NATALIA ORTIZ/THE HOYA AN EDUCATION Mask & Bauble’s newest three-hour production may be a long one, but “The History Boys” tackles problems that will keep you engaged.
NATALIA ORTIZ/THE HOYA
AN EDUCATION Mask & Bauble’s newest three-hour production may be a long one, but “The History Boys” tackles problems that will keep you engaged.
4/5 stars
Before going into its press preview on Tuesday evening, I had never really thought about “The History Boys.” To be honest, upon my arrival to Poulton Hall. I was just worried about making the start of the show after class. But three hours later, I found myself stunned: I was deeply surprised by the emotional depth and perfected delivery of the fall Mask & Bauble production.

“The History Boys” is the name of another play I had heard tossed around among the list of shows I should see before I die, but I never knew the plot. Without revealing anything, I will tell you that the play is set at an English boys’ high school in the 1970s. It centers around one class as they prepare for their entrance exams to college. Audiences are exposed to the various vested interests in the college process, ranging from the prestige-obsessed headmaster to the boys’ favorite professor, who prefers more unconventional lessons that demonstrate how to apply knowledge to life not just on an exam. As the boys prepare for college and are faced with the challenges of adolescence — questioning identities, friendships, religion, sex, uncertainty about the future and the very nature of history itself — the audience becomes caught up in a cycle of intense character development within the pupils and instructors.

The best part of the play was the casting. I had to keep reminding myself that the actors and those who cast them are my peers. Headmaster (Connor Joseph, SFS ’16) is not actually a crotchety old man, Dakin (Taylor Mansmann, COL ’15) is not a cocky high school student and Hector (Adrian Prado, COL ’14) is not really a middle-aged, whimsical teacher. But I swear that when I closed my eyes and opened them again, they were.

Though it was hard to stand out in such a talented cast, Katie Rosenberg (COL ’13) deserves a special shout-out. The only female cast member, she plays Mrs. Lintott, an older female teacher who taught the boys all the facts they know in a regimented way. A tight-lipped yet extremely witty character, “Tottie” smartly asserts women’s presence without domineering or whining. She single-handedly represents strong, relatable women. By the end of the show, I found myself thinking that I, too, may want to be a teacher in a British boys’ school.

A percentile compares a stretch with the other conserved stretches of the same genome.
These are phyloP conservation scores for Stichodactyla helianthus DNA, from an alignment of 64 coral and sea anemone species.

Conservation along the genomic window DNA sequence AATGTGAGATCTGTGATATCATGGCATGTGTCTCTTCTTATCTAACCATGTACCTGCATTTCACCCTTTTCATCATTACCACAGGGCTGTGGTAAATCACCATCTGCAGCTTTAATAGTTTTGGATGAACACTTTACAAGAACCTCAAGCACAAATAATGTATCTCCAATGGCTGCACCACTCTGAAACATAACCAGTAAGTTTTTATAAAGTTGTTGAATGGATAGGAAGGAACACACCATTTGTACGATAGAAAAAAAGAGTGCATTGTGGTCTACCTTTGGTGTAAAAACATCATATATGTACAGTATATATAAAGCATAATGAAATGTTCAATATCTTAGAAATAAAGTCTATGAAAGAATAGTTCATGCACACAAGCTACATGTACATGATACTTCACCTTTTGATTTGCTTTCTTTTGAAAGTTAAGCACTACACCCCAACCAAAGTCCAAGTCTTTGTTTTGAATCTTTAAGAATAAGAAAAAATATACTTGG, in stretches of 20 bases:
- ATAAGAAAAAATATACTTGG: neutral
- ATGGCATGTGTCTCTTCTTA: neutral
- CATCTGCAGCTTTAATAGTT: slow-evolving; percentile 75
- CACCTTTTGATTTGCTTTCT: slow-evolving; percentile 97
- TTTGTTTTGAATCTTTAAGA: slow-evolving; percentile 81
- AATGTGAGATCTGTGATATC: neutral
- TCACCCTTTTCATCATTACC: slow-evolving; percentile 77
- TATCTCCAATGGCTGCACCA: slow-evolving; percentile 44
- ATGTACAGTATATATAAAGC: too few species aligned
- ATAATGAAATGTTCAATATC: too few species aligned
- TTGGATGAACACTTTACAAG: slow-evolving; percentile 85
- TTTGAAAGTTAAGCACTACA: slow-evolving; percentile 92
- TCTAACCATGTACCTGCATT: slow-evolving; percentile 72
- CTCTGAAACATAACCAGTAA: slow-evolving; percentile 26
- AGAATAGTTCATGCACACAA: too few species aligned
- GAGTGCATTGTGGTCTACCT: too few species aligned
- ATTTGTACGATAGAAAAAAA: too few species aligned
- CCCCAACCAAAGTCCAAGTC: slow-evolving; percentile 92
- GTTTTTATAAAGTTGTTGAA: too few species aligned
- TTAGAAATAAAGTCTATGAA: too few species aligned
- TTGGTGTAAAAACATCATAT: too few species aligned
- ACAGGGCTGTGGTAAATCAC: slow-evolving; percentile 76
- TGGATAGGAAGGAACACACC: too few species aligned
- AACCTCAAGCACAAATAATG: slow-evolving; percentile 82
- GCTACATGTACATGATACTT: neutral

The excellent casting and execution created the perfect context for an intense drama. Cast members moved fluidly across all sides of the stage to create different rooms and dynamics within one long, linear space. Their interactions with one another created organic crescendos and decrescendos of thematic tension. At times, the sexual tension was palpable; I felt as if I were a part of deeply intimate moments, (don’t worry though, because besides some of the themes, everything is PG).

A lot of what really made the performance was the attention to detail put in by director Emma Clark (SFS ’13) and producer Allie Van Dine (SFS ’14). From the set to the props to the lighting, all aspects of the show had clearly been deliberately planned to give the audience a particular experience. My favorite touch (aside from the Margaret Thatcher poster on one of the set’s walls) was the beautifully sculpted accents. I’m pretty sure many of the cast members aren’t actually British, but that’s only because I stayed after the show’s end to speak with them. Dialect coach Sophie Guntram (COL ’13) had me quite convinced otherwise.

Even though it’s only mid-October and casting was in the beginning of the school year, it’s obvious how much work everyone has put into this show. When I think about the short time period in which all of my peers put this together, I get a little overwhelmed and want to start planning all of their schedules. Frankly, I don’t know how they stayed sane. It was incredible to see people I had never met excel at something they obviously love.

My only complaint is that the show itself was very, very long. Toward the end of the show, I found myself both extremely emotionally invested in plot as well as concerned about all the homework I thought I was going to have time to do after the performance. I wish I had been better prepared for the deep experience I was going to have. So while I highly encourage everyone who can to attend performances this weekend and next, be aware that this is not a lighthearted show for the faint of heart.

As someone who doesn’t know much about the arts, I have to say this was a fantastic play that will move even the least suspecting viewers. I had never been to a Georgetown performance before this show, but I will definitely be back for more Mask & Bauble productions later on. Still, this play is going to be a hard act to follow.

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